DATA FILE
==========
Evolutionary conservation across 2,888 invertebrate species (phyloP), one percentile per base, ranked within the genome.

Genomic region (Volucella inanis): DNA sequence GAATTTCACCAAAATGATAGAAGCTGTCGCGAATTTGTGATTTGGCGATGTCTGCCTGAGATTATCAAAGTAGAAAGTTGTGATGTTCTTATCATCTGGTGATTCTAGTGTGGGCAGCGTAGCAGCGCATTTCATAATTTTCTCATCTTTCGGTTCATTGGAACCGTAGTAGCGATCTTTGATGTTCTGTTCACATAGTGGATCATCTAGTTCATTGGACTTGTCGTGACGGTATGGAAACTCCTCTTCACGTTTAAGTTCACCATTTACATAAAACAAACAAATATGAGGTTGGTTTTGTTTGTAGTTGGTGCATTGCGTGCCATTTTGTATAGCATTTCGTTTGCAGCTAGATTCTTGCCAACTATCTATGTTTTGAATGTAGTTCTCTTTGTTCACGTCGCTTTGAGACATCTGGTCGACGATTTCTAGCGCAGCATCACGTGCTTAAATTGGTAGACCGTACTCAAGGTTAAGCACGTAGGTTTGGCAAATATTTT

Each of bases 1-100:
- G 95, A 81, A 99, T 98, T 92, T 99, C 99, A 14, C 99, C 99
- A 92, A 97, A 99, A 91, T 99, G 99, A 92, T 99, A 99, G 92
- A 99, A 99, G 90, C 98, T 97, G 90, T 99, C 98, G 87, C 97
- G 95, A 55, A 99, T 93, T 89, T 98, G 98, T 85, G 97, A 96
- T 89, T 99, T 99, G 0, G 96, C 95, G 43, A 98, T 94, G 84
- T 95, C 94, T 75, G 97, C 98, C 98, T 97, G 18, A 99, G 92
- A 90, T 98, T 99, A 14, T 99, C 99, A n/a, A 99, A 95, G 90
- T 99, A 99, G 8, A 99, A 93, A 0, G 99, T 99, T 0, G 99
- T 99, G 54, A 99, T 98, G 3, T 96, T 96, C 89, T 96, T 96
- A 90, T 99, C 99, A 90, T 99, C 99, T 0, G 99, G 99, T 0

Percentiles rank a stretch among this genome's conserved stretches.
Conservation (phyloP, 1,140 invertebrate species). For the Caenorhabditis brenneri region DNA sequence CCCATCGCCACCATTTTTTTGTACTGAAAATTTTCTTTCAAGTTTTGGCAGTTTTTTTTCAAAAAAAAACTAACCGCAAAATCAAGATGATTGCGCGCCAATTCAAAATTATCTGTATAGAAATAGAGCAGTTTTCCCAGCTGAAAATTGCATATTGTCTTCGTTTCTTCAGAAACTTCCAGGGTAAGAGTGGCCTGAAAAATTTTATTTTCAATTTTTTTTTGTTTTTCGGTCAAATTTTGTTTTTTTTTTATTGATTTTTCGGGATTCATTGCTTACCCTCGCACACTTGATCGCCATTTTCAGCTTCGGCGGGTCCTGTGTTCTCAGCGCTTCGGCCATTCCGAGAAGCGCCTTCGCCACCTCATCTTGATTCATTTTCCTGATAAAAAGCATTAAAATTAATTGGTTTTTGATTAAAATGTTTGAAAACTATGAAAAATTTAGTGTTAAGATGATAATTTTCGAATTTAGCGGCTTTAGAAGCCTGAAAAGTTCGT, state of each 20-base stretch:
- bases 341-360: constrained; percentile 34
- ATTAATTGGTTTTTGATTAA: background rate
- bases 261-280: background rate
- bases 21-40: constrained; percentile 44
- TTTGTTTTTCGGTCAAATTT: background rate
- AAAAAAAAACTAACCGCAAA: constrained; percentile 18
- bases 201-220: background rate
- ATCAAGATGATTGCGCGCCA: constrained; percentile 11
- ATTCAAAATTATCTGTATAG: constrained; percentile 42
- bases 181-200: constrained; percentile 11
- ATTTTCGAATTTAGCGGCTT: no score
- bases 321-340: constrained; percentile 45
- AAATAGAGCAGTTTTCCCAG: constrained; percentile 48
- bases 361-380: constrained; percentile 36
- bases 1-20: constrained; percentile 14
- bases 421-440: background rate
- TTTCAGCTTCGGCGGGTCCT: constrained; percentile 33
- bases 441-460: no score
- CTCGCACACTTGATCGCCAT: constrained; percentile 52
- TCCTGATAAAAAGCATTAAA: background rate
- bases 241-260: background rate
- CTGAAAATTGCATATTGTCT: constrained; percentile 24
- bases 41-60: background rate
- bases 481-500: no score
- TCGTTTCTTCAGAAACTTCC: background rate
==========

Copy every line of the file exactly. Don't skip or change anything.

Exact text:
Evolutionary conservation across 2,888 invertebrate species (phyloP), one percentile per base, ranked within the genome.

Genomic region (Volucella inanis): DNA sequence GAATTTCACCAAAATGATAGAAGCTGTCGCGAATTTGTGATTTGGCGATGTCTGCCTGAGATTATCAAAGTAGAAAGTTGTGATGTTCTTATCATCTGGTGATTCTAGTGTGGGCAGCGTAGCAGCGCATTTCATAATTTTCTCATCTTTCGGTTCATTGGAACCGTAGTAGCGATCTTTGATGTTCTGTTCACATAGTGGATCATCTAGTTCATTGGACTTGTCGTGACGGTATGGAAACTCCTCTTCACGTTTAAGTTCACCATTTACATAAAACAAACAAATATGAGGTTGGTTTTGTTTGTAGTTGGTGCATTGCGTGCCATTTTGTATAGCATTTCGTTTGCAGCTAGATTCTTGCCAACTATCTATGTTTTGAATGTAGTTCTCTTTGTTCACGTCGCTTTGAGACATCTGGTCGACGATTTCTAGCGCAGCATCACGTGCTTAAATTGGTAGACCGTACTCAAGGTTAAGCACGTAGGTTTGGCAAATATTTT

Each of bases 1-100:
- G 95, A 81, A 99, T 98, T 92, T 99, C 99, A 14, C 99, C 99
- A 92, A 97, A 99, A 91, T 99, G 99, A 92, T 99, A 99, G 92
- A 99, A 99, G 90, C 98, T 97, G 90, T 99, C 98, G 87, C 97
- G 95, A 55, A 99, T 93, T 89, T 98, G 98, T 85, G 97, A 96
- T 89, T 99, T 99, G 0, G 96, C 95, G 43, A 98, T 94, G 84
- T 95, C 94, T 75, G 97, C 98, C 98, T 97, G 18, A 99, G 92
- A 90, T 98, T 99, A 14, T 99, C 99, A n/a, A 99, A 95, G 90
- T 99, A 99, G 8, A 99, A 93, A 0, G 99, T 99, T 0, G 99
- T 99, G 54, A 99, T 98, G 3, T 96, T 96, C 89, T 96, T 96
- A 90, T 99, C 99, A 90, T 99, C 99, T 0, G 99, G 99, T 0

Percentiles rank a stretch among this genome's conserved stretches.
Conservation (phyloP, 1,140 invertebrate species). For the Caenorhabditis brenneri region DNA sequence CCCATCGCCACCATTTTTTTGTACTGAAAATTTTCTTTCAAGTTTTGGCAGTTTTTTTTCAAAAAAAAACTAACCGCAAAATCAAGATGATTGCGCGCCAATTCAAAATTATCTGTATAGAAATAGAGCAGTTTTCCCAGCTGAAAATTGCATATTGTCTTCGTTTCTTCAGAAACTTCCAGGGTAAGAGTGGCCTGAAAAATTTTATTTTCAATTTTTTTTTGTTTTTCGGTCAAATTTTGTTTTTTTTTTATTGATTTTTCGGGATTCATTGCTTACCCTCGCACACTTGATCGCCATTTTCAGCTTCGGCGGGTCCTGTGTTCTCAGCGCTTCGGCCATTCCGAGAAGCGCCTTCGCCACCTCATCTTGATTCATTTTCCTGATAAAAAGCATTAAAATTAATTGGTTTTTGATTAAAATGTTTGAAAACTATGAAAAATTTAGTGTTAAGATGATAATTTTCGAATTTAGCGGCTTTAGAAGCCTGAAAAGTTCGT, state of each 20-base stretch:
- bases 341-360: constrained; percentile 34
- ATTAATTGGTTTTTGATTAA: background rate
- bases 261-280: background rate
- bases 21-40: constrained; percentile 44
- TTTGTTTTTCGGTCAAATTT: background rate
- AAAAAAAAACTAACCGCAAA: constrained; percentile 18
- bases 201-220: background rate
- ATCAAGATGATTGCGCGCCA: constrained; percentile 11
- ATTCAAAATTATCTGTATAG: constrained; percentile 42
- bases 181-200: constrained; percentile 11
- ATTTTCGAATTTAGCGGCTT: no score
- bases 321-340: constrained; percentile 45
- AAATAGAGCAGTTTTCCCAG: constrained; percentile 48
- bases 361-380: constrained; percentile 36
- bases 1-20: constrained; percentile 14
- bases 421-440: background rate
- TTTCAGCTTCGGCGGGTCCT: constrained; percentile 33
- bases 441-460: no score
- CTCGCACACTTGATCGCCAT: constrained; percentile 52
- TCCTGATAAAAAGCATTAAA: background rate
- bases 241-260: background rate
- CTGAAAATTGCATATTGTCT: constrained; percentile 24
- bases 41-60: background rate
- bases 481-500: no score
- TCGTTTCTTCAGAAACTTCC: background rate